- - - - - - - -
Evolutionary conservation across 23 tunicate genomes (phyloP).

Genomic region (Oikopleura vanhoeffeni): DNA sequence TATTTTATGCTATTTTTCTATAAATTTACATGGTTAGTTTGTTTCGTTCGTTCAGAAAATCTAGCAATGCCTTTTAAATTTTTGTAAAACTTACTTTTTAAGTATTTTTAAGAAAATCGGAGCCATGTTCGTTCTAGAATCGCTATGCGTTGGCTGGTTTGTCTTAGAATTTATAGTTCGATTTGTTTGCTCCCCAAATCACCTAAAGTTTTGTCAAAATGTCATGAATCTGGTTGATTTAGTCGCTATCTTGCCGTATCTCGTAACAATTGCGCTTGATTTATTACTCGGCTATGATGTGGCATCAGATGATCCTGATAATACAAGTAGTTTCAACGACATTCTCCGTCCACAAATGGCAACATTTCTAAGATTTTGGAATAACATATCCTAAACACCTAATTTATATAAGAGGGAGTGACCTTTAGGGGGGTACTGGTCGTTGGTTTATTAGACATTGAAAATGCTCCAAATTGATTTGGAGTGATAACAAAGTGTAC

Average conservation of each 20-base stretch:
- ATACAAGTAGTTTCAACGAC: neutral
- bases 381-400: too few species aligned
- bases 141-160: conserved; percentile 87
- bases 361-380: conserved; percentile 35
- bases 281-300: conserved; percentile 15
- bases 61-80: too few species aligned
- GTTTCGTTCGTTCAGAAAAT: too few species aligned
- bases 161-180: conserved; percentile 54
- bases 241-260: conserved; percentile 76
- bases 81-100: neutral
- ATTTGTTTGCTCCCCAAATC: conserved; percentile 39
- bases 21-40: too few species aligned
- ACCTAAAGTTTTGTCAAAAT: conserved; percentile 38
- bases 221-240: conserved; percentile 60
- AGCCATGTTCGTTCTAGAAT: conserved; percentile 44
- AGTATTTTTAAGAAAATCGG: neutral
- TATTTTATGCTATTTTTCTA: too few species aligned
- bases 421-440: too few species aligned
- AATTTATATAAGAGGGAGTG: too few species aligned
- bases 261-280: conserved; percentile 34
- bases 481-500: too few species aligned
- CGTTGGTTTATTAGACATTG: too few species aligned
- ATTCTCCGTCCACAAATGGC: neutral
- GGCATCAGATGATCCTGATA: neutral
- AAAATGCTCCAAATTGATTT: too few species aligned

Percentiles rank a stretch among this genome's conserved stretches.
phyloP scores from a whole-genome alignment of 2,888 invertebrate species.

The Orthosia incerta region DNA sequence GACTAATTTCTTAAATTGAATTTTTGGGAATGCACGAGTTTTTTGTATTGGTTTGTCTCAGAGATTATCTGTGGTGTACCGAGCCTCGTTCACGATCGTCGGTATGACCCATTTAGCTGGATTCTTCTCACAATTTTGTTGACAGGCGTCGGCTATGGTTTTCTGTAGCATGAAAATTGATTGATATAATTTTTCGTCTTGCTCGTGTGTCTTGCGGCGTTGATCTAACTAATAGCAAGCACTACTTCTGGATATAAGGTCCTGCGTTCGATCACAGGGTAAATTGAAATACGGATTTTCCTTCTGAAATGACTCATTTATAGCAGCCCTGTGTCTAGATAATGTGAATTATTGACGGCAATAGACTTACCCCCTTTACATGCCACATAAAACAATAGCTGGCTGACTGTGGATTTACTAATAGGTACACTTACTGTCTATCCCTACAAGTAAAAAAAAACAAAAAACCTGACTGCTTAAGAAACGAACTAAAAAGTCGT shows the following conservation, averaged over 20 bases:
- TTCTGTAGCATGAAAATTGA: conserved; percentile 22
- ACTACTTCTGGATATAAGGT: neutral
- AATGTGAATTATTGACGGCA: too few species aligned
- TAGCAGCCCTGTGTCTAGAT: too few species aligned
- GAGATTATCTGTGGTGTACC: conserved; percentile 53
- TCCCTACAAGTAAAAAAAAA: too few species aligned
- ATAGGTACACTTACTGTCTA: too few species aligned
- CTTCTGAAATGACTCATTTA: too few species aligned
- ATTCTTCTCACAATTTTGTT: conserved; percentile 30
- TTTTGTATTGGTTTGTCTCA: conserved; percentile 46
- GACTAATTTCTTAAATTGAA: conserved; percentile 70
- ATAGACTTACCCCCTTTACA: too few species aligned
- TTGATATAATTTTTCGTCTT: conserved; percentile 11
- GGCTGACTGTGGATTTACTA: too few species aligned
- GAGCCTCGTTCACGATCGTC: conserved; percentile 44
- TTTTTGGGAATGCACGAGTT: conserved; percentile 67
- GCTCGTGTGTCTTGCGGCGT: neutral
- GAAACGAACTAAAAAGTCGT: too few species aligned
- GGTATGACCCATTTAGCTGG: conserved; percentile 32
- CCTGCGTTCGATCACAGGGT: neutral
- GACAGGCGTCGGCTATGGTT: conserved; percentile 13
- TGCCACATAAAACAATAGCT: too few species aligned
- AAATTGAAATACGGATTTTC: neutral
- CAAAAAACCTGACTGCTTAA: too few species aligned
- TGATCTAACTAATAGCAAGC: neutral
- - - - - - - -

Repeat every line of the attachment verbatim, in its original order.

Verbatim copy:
Evolutionary conservation across 23 tunicate genomes (phyloP).

Genomic region (Oikopleura vanhoeffeni): DNA sequence TATTTTATGCTATTTTTCTATAAATTTACATGGTTAGTTTGTTTCGTTCGTTCAGAAAATCTAGCAATGCCTTTTAAATTTTTGTAAAACTTACTTTTTAAGTATTTTTAAGAAAATCGGAGCCATGTTCGTTCTAGAATCGCTATGCGTTGGCTGGTTTGTCTTAGAATTTATAGTTCGATTTGTTTGCTCCCCAAATCACCTAAAGTTTTGTCAAAATGTCATGAATCTGGTTGATTTAGTCGCTATCTTGCCGTATCTCGTAACAATTGCGCTTGATTTATTACTCGGCTATGATGTGGCATCAGATGATCCTGATAATACAAGTAGTTTCAACGACATTCTCCGTCCACAAATGGCAACATTTCTAAGATTTTGGAATAACATATCCTAAACACCTAATTTATATAAGAGGGAGTGACCTTTAGGGGGGTACTGGTCGTTGGTTTATTAGACATTGAAAATGCTCCAAATTGATTTGGAGTGATAACAAAGTGTAC

Average conservation of each 20-base stretch:
- ATACAAGTAGTTTCAACGAC: neutral
- bases 381-400: too few species aligned
- bases 141-160: conserved; percentile 87
- bases 361-380: conserved; percentile 35
- bases 281-300: conserved; percentile 15
- bases 61-80: too few species aligned
- GTTTCGTTCGTTCAGAAAAT: too few species aligned
- bases 161-180: conserved; percentile 54
- bases 241-260: conserved; percentile 76
- bases 81-100: neutral
- ATTTGTTTGCTCCCCAAATC: conserved; percentile 39
- bases 21-40: too few species aligned
- ACCTAAAGTTTTGTCAAAAT: conserved; percentile 38
- bases 221-240: conserved; percentile 60
- AGCCATGTTCGTTCTAGAAT: conserved; percentile 44
- AGTATTTTTAAGAAAATCGG: neutral
- TATTTTATGCTATTTTTCTA: too few species aligned
- bases 421-440: too few species aligned
- AATTTATATAAGAGGGAGTG: too few species aligned
- bases 261-280: conserved; percentile 34
- bases 481-500: too few species aligned
- CGTTGGTTTATTAGACATTG: too few species aligned
- ATTCTCCGTCCACAAATGGC: neutral
- GGCATCAGATGATCCTGATA: neutral
- AAAATGCTCCAAATTGATTT: too few species aligned

Percentiles rank a stretch among this genome's conserved stretches.
phyloP scores from a whole-genome alignment of 2,888 invertebrate species.

The Orthosia incerta region DNA sequence GACTAATTTCTTAAATTGAATTTTTGGGAATGCACGAGTTTTTTGTATTGGTTTGTCTCAGAGATTATCTGTGGTGTACCGAGCCTCGTTCACGATCGTCGGTATGACCCATTTAGCTGGATTCTTCTCACAATTTTGTTGACAGGCGTCGGCTATGGTTTTCTGTAGCATGAAAATTGATTGATATAATTTTTCGTCTTGCTCGTGTGTCTTGCGGCGTTGATCTAACTAATAGCAAGCACTACTTCTGGATATAAGGTCCTGCGTTCGATCACAGGGTAAATTGAAATACGGATTTTCCTTCTGAAATGACTCATTTATAGCAGCCCTGTGTCTAGATAATGTGAATTATTGACGGCAATAGACTTACCCCCTTTACATGCCACATAAAACAATAGCTGGCTGACTGTGGATTTACTAATAGGTACACTTACTGTCTATCCCTACAAGTAAAAAAAAACAAAAAACCTGACTGCTTAAGAAACGAACTAAAAAGTCGT shows the following conservation, averaged over 20 bases:
- TTCTGTAGCATGAAAATTGA: conserved; percentile 22
- ACTACTTCTGGATATAAGGT: neutral
- AATGTGAATTATTGACGGCA: too few species aligned
- TAGCAGCCCTGTGTCTAGAT: too few species aligned
- GAGATTATCTGTGGTGTACC: conserved; percentile 53
- TCCCTACAAGTAAAAAAAAA: too few species aligned
- ATAGGTACACTTACTGTCTA: too few species aligned
- CTTCTGAAATGACTCATTTA: too few species aligned
- ATTCTTCTCACAATTTTGTT: conserved; percentile 30
- TTTTGTATTGGTTTGTCTCA: conserved; percentile 46
- GACTAATTTCTTAAATTGAA: conserved; percentile 70
- ATAGACTTACCCCCTTTACA: too few species aligned
- TTGATATAATTTTTCGTCTT: conserved; percentile 11
- GGCTGACTGTGGATTTACTA: too few species aligned
- GAGCCTCGTTCACGATCGTC: conserved; percentile 44
- TTTTTGGGAATGCACGAGTT: conserved; percentile 67
- GCTCGTGTGTCTTGCGGCGT: neutral
- GAAACGAACTAAAAAGTCGT: too few species aligned
- GGTATGACCCATTTAGCTGG: conserved; percentile 32
- CCTGCGTTCGATCACAGGGT: neutral
- GACAGGCGTCGGCTATGGTT: conserved; percentile 13
- TGCCACATAAAACAATAGCT: too few species aligned
- AAATTGAAATACGGATTTTC: neutral
- CAAAAAACCTGACTGCTTAA: too few species aligned
- TGATCTAACTAATAGCAAGC: neutral